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Drawings and Installation | Nuke

Drawings and Installation

David West

Du 18 au 30 mars 2015

Gallery Nuke is proud to present a drawing focused show by David West, during the occasion of the Paris Drawing Now salon. Collected works on paper are shown, including important portrait works and landscapes, alongside two large-scale site-specific murals in the gallery.

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Gallery Nuke is proud to present a drawing focused show by David West, during the occasion of the Paris Drawing Now salon. Collected works on paper are shown, including important portrait works and landscapes, alongside two large-scale site-specific murals in the gallery.

The portraits are from a series called ‘Photomaton’, and relate to the landscape work as architectonic studies of the detritus of emotion, stripped down to the basis, to what’s left to experience through memory. The artist’s decision to do the murals in pastel for the show was partly informed by the short time period of the show itself, and to reinforce his ongoing commitment to art for art’s sake: they will be erased at the conclusion of the show.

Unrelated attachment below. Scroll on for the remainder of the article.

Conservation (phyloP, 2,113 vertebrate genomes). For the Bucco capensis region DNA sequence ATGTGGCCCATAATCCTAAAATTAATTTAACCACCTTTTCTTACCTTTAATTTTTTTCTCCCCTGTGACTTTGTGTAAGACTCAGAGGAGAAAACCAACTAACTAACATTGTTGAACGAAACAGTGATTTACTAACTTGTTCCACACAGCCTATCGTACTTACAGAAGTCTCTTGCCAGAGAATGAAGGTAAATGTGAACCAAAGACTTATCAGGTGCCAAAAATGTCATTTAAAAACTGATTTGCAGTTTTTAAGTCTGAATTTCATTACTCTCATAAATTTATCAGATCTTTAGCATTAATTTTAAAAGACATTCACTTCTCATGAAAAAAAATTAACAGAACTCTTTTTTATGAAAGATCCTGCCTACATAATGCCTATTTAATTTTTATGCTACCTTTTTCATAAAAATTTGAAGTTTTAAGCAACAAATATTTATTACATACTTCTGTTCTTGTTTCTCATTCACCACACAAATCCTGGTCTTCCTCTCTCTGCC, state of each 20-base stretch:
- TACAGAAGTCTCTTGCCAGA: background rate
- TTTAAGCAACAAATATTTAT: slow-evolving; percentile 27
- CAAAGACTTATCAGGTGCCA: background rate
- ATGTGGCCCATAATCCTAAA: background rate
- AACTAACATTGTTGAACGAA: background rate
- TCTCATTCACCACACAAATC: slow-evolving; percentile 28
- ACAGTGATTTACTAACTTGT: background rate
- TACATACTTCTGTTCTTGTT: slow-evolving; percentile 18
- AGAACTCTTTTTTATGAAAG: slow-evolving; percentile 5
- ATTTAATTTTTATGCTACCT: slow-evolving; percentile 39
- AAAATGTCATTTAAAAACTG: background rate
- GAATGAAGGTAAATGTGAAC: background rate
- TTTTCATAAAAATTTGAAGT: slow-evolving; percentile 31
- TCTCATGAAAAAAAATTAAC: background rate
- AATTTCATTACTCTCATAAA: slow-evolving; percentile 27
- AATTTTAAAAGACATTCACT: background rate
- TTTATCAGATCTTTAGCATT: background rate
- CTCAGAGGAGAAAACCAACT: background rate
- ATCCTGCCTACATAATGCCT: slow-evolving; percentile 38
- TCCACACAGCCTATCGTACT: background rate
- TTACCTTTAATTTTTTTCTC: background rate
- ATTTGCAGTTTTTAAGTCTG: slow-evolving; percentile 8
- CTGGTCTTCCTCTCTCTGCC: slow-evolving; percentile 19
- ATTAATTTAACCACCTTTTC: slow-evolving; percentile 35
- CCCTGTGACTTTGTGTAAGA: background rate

‘Nadja wanders the place dauphine, imagining an alternative passage, burrowed beneath her feet. In this profound seclusion, past and future occupy the same virtual space. David West, artist, sets his sights on place dauphine. He does not unearth any underground passageway; instead he reduces, minimizes the surface clutter, revealing an austere dreamscape. West’s work, with the acute sensitivity of his expatriate’s eye touches on the innate memories of place. His goal seems to test the limits of how little one can say or do, to make manifest an emotion. Which gesture, which wrinkle, carries the most significance? And what must be eliminated, in order that we the viewer can focus our attention on what’s important…

Some of his work, including his portraits and landscapes, play this reductive game. Others like “ol’ scratch” (a popular term in 19c. New england for the devil), combine motifs from his native country that seem to have welled up from the collective (american) unconscious: a primitive head, looking like a deracinated african tutelary god, is flanked by two red arches (they are evocative of both Eero Saarinen’s famous gateway arch in St. Louis, and the ubiquitous golden arches of Mcdonald’s.) This tableau is legible as a burlesque of historical religous/political bloodletting or the return of the repressed with a vengeance.’

Kevin O’Sullivan, Los Angeles, March 2015

An exclusive tee shirt has been produced in collaboration with paris based fashion house each x other for the occasion, featuring a portrait of musician, nick currie, momus.